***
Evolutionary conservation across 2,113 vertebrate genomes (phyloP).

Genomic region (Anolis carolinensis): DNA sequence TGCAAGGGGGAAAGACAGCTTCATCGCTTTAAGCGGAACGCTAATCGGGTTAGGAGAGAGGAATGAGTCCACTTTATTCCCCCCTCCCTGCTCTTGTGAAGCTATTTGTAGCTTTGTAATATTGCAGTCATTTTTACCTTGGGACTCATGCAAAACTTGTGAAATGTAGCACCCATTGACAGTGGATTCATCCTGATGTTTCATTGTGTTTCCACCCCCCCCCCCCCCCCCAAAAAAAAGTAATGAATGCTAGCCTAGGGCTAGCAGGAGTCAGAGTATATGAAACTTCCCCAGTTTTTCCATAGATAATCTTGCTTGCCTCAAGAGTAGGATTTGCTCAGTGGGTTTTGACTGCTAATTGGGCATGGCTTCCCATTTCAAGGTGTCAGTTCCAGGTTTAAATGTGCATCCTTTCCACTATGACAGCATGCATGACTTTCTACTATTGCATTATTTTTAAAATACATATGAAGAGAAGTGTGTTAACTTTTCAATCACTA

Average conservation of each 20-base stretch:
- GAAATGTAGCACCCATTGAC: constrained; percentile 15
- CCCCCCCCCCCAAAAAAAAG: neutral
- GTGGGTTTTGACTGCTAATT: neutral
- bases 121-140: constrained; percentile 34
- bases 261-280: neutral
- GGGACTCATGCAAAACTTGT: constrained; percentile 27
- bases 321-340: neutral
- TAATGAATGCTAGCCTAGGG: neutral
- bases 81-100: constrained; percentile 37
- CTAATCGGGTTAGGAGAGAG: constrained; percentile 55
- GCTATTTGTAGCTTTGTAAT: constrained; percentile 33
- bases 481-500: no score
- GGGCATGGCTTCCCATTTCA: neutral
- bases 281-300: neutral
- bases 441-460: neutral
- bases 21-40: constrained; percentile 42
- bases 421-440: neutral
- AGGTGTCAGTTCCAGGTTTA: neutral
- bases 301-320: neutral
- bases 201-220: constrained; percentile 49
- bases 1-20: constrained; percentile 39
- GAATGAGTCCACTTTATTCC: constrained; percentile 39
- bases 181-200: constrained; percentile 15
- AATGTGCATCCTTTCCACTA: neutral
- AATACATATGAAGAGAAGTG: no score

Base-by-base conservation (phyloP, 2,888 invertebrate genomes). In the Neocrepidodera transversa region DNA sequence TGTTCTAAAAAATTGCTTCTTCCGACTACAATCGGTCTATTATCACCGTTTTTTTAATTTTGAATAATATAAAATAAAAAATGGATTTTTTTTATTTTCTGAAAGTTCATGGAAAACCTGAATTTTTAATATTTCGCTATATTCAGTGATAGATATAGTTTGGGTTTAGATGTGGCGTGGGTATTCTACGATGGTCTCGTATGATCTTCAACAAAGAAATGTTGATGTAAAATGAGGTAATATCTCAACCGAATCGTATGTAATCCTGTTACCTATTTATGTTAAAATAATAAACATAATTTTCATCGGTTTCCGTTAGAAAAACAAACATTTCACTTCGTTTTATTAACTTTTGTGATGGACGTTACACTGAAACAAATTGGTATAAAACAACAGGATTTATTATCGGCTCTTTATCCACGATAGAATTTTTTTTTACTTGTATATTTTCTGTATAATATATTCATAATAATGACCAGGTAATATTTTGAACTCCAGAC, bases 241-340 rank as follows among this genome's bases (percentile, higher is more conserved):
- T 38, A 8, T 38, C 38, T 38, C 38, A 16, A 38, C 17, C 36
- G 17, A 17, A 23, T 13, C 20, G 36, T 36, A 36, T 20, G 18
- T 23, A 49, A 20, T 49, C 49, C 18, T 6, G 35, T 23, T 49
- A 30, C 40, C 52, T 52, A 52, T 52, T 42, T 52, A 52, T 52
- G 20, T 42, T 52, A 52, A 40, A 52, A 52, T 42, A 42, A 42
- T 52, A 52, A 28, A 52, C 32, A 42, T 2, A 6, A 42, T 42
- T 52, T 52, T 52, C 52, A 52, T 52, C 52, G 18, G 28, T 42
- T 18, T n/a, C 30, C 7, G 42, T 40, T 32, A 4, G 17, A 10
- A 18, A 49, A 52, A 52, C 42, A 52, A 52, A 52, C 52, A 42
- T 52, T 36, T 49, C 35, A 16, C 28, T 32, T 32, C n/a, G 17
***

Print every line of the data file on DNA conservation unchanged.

Evolutionary conservation across 2,113 vertebrate genomes (phyloP).

Genomic region (Anolis carolinensis): DNA sequence TGCAAGGGGGAAAGACAGCTTCATCGCTTTAAGCGGAACGCTAATCGGGTTAGGAGAGAGGAATGAGTCCACTTTATTCCCCCCTCCCTGCTCTTGTGAAGCTATTTGTAGCTTTGTAATATTGCAGTCATTTTTACCTTGGGACTCATGCAAAACTTGTGAAATGTAGCACCCATTGACAGTGGATTCATCCTGATGTTTCATTGTGTTTCCACCCCCCCCCCCCCCCCCAAAAAAAAGTAATGAATGCTAGCCTAGGGCTAGCAGGAGTCAGAGTATATGAAACTTCCCCAGTTTTTCCATAGATAATCTTGCTTGCCTCAAGAGTAGGATTTGCTCAGTGGGTTTTGACTGCTAATTGGGCATGGCTTCCCATTTCAAGGTGTCAGTTCCAGGTTTAAATGTGCATCCTTTCCACTATGACAGCATGCATGACTTTCTACTATTGCATTATTTTTAAAATACATATGAAGAGAAGTGTGTTAACTTTTCAATCACTA

Average conservation of each 20-base stretch:
- GAAATGTAGCACCCATTGAC: constrained; percentile 15
- CCCCCCCCCCCAAAAAAAAG: neutral
- GTGGGTTTTGACTGCTAATT: neutral
- bases 121-140: constrained; percentile 34
- bases 261-280: neutral
- GGGACTCATGCAAAACTTGT: constrained; percentile 27
- bases 321-340: neutral
- TAATGAATGCTAGCCTAGGG: neutral
- bases 81-100: constrained; percentile 37
- CTAATCGGGTTAGGAGAGAG: constrained; percentile 55
- GCTATTTGTAGCTTTGTAAT: constrained; percentile 33
- bases 481-500: no score
- GGGCATGGCTTCCCATTTCA: neutral
- bases 281-300: neutral
- bases 441-460: neutral
- bases 21-40: constrained; percentile 42
- bases 421-440: neutral
- AGGTGTCAGTTCCAGGTTTA: neutral
- bases 301-320: neutral
- bases 201-220: constrained; percentile 49
- bases 1-20: constrained; percentile 39
- GAATGAGTCCACTTTATTCC: constrained; percentile 39
- bases 181-200: constrained; percentile 15
- AATGTGCATCCTTTCCACTA: neutral
- AATACATATGAAGAGAAGTG: no score

Base-by-base conservation (phyloP, 2,888 invertebrate genomes). In the Neocrepidodera transversa region DNA sequence TGTTCTAAAAAATTGCTTCTTCCGACTACAATCGGTCTATTATCACCGTTTTTTTAATTTTGAATAATATAAAATAAAAAATGGATTTTTTTTATTTTCTGAAAGTTCATGGAAAACCTGAATTTTTAATATTTCGCTATATTCAGTGATAGATATAGTTTGGGTTTAGATGTGGCGTGGGTATTCTACGATGGTCTCGTATGATCTTCAACAAAGAAATGTTGATGTAAAATGAGGTAATATCTCAACCGAATCGTATGTAATCCTGTTACCTATTTATGTTAAAATAATAAACATAATTTTCATCGGTTTCCGTTAGAAAAACAAACATTTCACTTCGTTTTATTAACTTTTGTGATGGACGTTACACTGAAACAAATTGGTATAAAACAACAGGATTTATTATCGGCTCTTTATCCACGATAGAATTTTTTTTTACTTGTATATTTTCTGTATAATATATTCATAATAATGACCAGGTAATATTTTGAACTCCAGAC, bases 241-340 rank as follows among this genome's bases (percentile, higher is more conserved):
- T 38, A 8, T 38, C 38, T 38, C 38, A 16, A 38, C 17, C 36
- G 17, A 17, A 23, T 13, C 20, G 36, T 36, A 36, T 20, G 18
- T 23, A 49, A 20, T 49, C 49, C 18, T 6, G 35, T 23, T 49
- A 30, C 40, C 52, T 52, A 52, T 52, T 42, T 52, A 52, T 52
- G 20, T 42, T 52, A 52, A 40, A 52, A 52, T 42, A 42, A 42
- T 52, A 52, A 28, A 52, C 32, A 42, T 2, A 6, A 42, T 42
- T 52, T 52, T 52, C 52, A 52, T 52, C 52, G 18, G 28, T 42
- T 18, T n/a, C 30, C 7, G 42, T 40, T 32, A 4, G 17, A 10
- A 18, A 49, A 52, A 52, C 42, A 52, A 52, A 52, C 52, A 42
- T 52, T 36, T 49, C 35, A 16, C 28, T 32, T 32, C n/a, G 17